A better world through business partners: How the Coastal Center builds community for its clientsMarc Schultz | December 2015
When Georgia-grown, nationally beloved Savannah Bee Company was looking for a local solution to their holiday season packaging needs, EVP Maria Lancaster said their thoughts turned quickly to a local company: Quantum, Inc. “The services Quantum offers afforded Savannah Bee the opportunity to enter into a new and strategic market, an opportunity that would not have been possible without them,” said Lancaster. “In return, our partnership gave adults with disabilities an opportunity to work. Opportunity met opportunity in an effective and heartwarming way."
Quantum isn’t just another business services company: it’s part of a comprehensive program empowering adults with developmental disabilities, who do Quantum’s front-line work, to become independent, productive members of their communities. That’s the work the Coastal Center for Developmental Services (CCDS) has been doing for people in the Savannah area since before its incorporation in 1979. With roots in the 1950s, when concerned parents put together the first programs for Georgia citizens with disabilities, the Center’s mission is carried out every day in pre-vocational training (which happens on-the-job at Quantum), community employment (including job coaching and long-term support), and day habilitation (for clients who need a greater measure of support).
“Anytime we can make connections with people, it expands the world of those we serve.”
The focus, said CCDS Executive Director Kathy Thomson, is on community: creating a world their clients can enter with confidence, knowing they’ll find support and acceptance. That’s why the CCDS has taken an active role in the business community, where they ultimately want their clients to find success. They’ve been members of the Savannah Area Chamber of Commerce since the 1990’s, and started a business advisory council that, today, boasts a dozen members, meets bi-monthly, and continuously extends the possibilities for their clients. “Anytime we can make connections with people, it expands the world of those we serve,” said Thomson, pointing also to the volunteers they bring in from local universities and the people who see their clients working jobs around Savannah.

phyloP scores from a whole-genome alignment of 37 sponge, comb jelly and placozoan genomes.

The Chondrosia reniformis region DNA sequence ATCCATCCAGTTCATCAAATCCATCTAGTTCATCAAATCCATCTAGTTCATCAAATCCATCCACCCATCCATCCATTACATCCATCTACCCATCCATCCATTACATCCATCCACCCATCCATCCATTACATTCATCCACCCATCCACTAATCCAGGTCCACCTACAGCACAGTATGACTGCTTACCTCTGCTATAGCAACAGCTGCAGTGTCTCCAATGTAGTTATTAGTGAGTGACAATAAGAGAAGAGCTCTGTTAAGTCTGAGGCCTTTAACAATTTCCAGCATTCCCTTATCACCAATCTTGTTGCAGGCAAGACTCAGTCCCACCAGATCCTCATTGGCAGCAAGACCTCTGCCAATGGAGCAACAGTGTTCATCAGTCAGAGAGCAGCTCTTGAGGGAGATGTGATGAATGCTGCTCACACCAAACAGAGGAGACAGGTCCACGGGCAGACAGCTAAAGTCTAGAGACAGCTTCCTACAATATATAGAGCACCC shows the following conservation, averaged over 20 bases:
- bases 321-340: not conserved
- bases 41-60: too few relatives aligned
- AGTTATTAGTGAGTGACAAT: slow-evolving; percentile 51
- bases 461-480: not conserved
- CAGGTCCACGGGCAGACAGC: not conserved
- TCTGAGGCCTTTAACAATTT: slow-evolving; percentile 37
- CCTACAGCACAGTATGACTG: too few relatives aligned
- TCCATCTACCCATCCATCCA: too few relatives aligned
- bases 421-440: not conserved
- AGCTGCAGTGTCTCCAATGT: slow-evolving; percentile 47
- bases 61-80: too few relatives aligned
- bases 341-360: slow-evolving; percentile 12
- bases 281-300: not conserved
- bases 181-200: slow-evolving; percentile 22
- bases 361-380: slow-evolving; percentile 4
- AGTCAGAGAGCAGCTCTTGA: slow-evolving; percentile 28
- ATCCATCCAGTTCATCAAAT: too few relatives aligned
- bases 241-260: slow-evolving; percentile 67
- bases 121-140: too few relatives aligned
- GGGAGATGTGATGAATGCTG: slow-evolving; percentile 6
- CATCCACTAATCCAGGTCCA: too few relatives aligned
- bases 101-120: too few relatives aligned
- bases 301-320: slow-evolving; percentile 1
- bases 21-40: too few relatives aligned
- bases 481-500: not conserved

And there’s no limit to how expansive that world gets, said Thomson: “The variety of jobs available to our clients is just as wide as those available for you and me.” All they need is a support system and the opportunity to pursue work they find rewarding. The CCDS prepares clients with job training for a variety of settings (Quantum, Inc. alone encompasses four different businesses: catering, printing, specialized assembly, and packaging assembly), and helps them on the job with direct assistance and by cultivating natural supports beyond the Center, like workplace relationships.
Finding just the right job opportunity, however, is more involved and completely personal. “The choice—what you want to do with your life—is a big one, and should be up to the individual,” said Thomson. “That’s why we do a lot of person-centered planning.” For a client who really likes retail work, computers, or animals, that becomes the focus of the job plan; for those without a clear idea of what they want to do, the Center provides a ten-week “sampling” program, where they can try out a variety of jobs with business partners in the community.
The importance of being a business